WE ARE WITNESSES – ASCENSION OF THE LORD Homily given by Deacon Michael Madison
Rabbi Abraham Heschel, an American Jewish theologian invited to be part of the Second Vatican Council, and the author of the book Man is not Alone, once said “There are no proofs of the existence of God, there are only witnesses.” Thank God there are witnesses! I use the present tense because we are those witnesses today. It is through our faith that we have “eyes of the heart” as St. Paul wrote in his letter to the Ephesians. We stand on the shoulders of the Apostles and early disciples who shared the stories, the Good News, of Jesus Christ. Those witnesses are the foundation of our beliefs of who Jesus is.
One of those witnesses is the writer of the Gospel of Luke and the book Acts of the Apostles. Today our Gospel is the conclusion of Luke and our first reading is the very first chapter from the Acts of the Apostles. We heard both the beginning and the end. The end of Jesus’ natural presence on earth and the beginning of Jesus’ supernatural presence with us. In the Gospel of Luke, we have a witness account of Jesus teaching and healing, his passion, death, resurrection and ascension into heaven. In the Acts of the Apostles we have a witness account of the early Church beginning with Jesus’ return to the Father, the sending of the Holy Spirit, Peter as the leader of the community, the selection of deacons and presbyters, the addition of Paul to the mission of the Gentiles, ending with Paul’s imprisonment in Rome. As writer of both books, Luke uses the word witness in our readings today. The disciples were sent to carry on the mission of Jesus. We are disciples of Christ so that mission of witness is for us too.
But what are we witnesses to? What is it we see through our “eyes of the heart,” our faith? Why is it important to share this good news? I’ll get back to those questions in a moment.
I was trying to gather my answer to those questions this week but had not completed my thoughts before attending the annual Diaconate Convocation yesterday. The keynote speaker was one of our new bishops ordained last year, Bishop Bartosic. He witnessed some of his personal story dating back to the earliest days of his priesthood to about 300 deacons and wives. It centered around what Christians believe, how Catholics embrace God’s presence sacramentally, what the saints can teach us and what we have learned from the earliest witnesses of Jesus. I am enriched for hearing his witness, letting me into who he is as a person of faith, important to me as he is one of our leaders.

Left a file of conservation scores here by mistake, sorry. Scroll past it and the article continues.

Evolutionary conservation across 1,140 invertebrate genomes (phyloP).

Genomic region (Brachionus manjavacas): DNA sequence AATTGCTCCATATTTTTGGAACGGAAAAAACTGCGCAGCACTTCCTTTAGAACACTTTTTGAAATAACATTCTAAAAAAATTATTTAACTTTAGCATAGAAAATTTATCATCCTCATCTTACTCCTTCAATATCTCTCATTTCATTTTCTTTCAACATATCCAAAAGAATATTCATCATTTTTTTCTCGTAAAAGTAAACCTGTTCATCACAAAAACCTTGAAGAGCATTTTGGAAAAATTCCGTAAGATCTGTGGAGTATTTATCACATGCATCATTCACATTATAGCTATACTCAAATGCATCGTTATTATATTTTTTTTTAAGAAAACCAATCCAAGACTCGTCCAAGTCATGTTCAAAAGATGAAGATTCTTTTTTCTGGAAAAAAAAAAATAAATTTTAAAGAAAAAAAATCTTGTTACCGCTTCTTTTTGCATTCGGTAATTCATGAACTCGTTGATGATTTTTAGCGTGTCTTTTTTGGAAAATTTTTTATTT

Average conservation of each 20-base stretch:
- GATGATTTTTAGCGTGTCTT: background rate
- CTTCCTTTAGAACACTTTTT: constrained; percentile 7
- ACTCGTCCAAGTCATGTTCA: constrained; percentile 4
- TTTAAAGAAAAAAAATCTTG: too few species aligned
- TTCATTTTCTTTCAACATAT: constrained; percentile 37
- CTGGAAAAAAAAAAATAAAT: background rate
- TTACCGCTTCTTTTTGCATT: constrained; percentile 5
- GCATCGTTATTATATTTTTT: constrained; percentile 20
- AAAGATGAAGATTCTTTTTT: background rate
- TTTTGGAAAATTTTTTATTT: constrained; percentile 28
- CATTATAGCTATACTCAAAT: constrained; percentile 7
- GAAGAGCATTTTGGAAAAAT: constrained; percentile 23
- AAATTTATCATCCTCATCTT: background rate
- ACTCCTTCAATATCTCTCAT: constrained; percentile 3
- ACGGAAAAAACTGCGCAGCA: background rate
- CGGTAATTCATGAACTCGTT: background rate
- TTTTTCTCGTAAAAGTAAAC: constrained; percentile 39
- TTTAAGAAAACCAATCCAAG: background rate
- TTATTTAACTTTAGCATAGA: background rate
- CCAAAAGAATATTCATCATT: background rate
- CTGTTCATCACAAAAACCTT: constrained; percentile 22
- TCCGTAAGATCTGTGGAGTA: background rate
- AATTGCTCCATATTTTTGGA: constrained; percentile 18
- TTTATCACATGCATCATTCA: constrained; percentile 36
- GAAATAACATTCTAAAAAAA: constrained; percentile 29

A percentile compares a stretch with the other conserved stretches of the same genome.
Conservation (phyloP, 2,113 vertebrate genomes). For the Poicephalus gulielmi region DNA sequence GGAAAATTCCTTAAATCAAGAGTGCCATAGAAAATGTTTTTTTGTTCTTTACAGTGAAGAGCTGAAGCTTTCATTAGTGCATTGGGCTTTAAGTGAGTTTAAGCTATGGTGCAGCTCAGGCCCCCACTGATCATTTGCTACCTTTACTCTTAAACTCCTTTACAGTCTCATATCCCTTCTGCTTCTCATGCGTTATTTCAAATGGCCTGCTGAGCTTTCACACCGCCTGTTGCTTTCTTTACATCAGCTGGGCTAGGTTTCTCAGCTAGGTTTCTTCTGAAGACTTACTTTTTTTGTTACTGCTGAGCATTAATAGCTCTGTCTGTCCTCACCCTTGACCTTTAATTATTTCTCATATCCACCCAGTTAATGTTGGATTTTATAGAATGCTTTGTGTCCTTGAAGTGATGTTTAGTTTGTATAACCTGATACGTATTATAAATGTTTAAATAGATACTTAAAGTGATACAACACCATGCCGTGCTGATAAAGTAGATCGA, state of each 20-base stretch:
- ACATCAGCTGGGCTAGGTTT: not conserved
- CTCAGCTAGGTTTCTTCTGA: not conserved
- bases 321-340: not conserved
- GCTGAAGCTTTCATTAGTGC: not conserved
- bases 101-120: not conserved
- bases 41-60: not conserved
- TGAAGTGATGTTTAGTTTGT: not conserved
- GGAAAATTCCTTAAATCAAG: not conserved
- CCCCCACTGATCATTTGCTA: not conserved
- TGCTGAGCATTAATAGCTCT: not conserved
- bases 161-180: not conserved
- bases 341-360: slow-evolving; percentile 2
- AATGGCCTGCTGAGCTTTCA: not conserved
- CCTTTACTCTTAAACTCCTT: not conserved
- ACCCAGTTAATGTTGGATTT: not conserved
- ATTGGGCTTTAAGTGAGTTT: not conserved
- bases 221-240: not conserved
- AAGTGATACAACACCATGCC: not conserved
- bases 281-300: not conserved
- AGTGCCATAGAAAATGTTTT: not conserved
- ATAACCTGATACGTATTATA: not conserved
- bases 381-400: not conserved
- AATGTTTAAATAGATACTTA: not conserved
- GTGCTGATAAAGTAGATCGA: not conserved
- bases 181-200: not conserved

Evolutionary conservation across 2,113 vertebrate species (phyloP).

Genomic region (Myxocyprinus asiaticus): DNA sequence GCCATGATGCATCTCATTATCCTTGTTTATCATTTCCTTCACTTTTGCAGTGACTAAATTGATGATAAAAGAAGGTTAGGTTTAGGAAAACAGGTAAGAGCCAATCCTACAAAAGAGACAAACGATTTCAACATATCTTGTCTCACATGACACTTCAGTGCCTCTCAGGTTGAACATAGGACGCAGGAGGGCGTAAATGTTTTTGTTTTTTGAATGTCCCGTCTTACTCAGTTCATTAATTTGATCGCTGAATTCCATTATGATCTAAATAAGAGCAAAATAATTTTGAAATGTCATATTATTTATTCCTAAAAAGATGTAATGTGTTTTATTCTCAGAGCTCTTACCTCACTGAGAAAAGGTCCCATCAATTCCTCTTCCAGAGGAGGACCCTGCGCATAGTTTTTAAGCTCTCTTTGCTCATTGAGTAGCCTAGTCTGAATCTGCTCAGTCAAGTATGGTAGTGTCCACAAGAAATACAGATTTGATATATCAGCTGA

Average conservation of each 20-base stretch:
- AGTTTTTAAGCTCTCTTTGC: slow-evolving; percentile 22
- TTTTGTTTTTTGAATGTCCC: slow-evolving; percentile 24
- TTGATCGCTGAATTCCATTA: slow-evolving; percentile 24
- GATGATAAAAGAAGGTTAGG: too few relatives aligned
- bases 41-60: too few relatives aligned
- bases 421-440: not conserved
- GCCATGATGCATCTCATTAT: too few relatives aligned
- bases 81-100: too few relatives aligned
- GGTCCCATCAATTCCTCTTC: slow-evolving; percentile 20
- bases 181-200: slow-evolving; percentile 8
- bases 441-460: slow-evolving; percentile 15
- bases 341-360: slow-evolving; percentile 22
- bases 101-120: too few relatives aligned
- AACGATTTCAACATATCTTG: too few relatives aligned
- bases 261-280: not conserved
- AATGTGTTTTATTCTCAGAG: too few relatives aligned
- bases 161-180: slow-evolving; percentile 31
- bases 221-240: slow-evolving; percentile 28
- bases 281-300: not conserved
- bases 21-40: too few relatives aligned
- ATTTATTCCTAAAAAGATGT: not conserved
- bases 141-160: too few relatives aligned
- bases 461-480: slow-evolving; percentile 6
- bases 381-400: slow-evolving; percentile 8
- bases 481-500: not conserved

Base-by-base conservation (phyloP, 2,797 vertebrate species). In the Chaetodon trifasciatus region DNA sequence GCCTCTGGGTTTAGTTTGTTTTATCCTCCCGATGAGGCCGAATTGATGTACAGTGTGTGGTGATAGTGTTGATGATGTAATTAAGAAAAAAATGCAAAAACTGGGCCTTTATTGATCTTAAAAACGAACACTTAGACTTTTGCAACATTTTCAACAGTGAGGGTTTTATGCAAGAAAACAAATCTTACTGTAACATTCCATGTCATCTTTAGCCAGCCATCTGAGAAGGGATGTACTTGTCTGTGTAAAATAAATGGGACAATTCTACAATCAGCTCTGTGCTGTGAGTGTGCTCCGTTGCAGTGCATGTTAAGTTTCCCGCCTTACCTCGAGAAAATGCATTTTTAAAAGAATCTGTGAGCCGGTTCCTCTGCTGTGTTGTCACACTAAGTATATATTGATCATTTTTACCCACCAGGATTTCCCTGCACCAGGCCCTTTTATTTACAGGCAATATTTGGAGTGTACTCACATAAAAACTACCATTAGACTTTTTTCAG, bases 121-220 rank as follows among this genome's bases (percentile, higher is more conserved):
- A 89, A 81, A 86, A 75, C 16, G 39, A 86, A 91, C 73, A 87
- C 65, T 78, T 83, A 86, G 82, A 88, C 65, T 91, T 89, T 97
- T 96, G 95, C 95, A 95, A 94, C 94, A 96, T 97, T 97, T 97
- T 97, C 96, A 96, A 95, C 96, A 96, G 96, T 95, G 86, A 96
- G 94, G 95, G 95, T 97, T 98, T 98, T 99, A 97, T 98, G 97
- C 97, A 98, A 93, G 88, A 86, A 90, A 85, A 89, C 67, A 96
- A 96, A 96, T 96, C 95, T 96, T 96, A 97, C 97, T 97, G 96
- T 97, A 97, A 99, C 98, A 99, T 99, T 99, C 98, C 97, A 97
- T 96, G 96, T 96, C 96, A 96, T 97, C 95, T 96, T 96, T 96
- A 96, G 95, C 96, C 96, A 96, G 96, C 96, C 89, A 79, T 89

I also recently celebrated the First Communion of my granddaughter Katey in Ft. Irwin, California, located in the Mohave Desert. My daughter requested prayers or scripture which have personal meaning to be sent from relatives and important people in Katey’s life. These were placed into a prayer box and presented to Katey as a gift after Mass. It was amazing to witness Katey’s reaction as she read each prayer, some with a note of affirmation or congratulation on receiving Jesus in the Eucharist for the first time. It was a clever idea to bring people from far away into that Sacramental celebration in such a remote place. There is a video from a couple nights later of Katey reading some of the prayers to her sister at bedtime. She is already a witness of Jesus to others!
Our teenagers in our youth ministry will be witnesses when they participate in the July Mission trip. They will encounter others as they offer themselves in service to those in need, modeling what Jesus modeled for them with preferential treatment of the poor. They will share their own stories of faith as they travel, then reflect and share upon each day’s work.
I have heard witness talks on retreats such as Christ Renews His Parish or Welcome, as it is now called, where a person shares the story of their personal encounter with Jesus. I have shared my own witness to Christ in my life on retreats and in small groups. These are powerful moments when we share the intimacy of Christ engaged in our lives. It is a look into the heart of the person sharing. The power of witness is transformative for the teller and listener. It reaffirms or deepens our faith when shared. Hopefully you have experienced this too. Recall your own encounters with Christ and share it with someone.
What is important to us, what we value, what we hope for, should be shared. It reinforces our own values when we share them, and it develops a community of similar values. It helps our hopes to be realized. That is why we share our stories. As parents, we know how important it is to share our values with our children, not only in words, but in how we live, in what we do. We are the witnesses to our children of all things important.
What is it we are witnesses to? We are witnesses to the life of Jesus the Christ, our Savior; to God made man, the Word incarnate, consubstantial with the Father. We are witnesses to the witnesses from the scriptures, the Word of God. We are witnesses to the risen presence of Jesus in the breaking of the bread and in the wine as his Body and Blood. When we encounter Christ, we are different than we were before. We are different than those who have not encountered Christ. In a moment we will profess what we believe. It is not enough to just recite our creed, we must live it, witness it to others. We are called by our baptism to be more than worshipers of God. We are called to be his witnesses.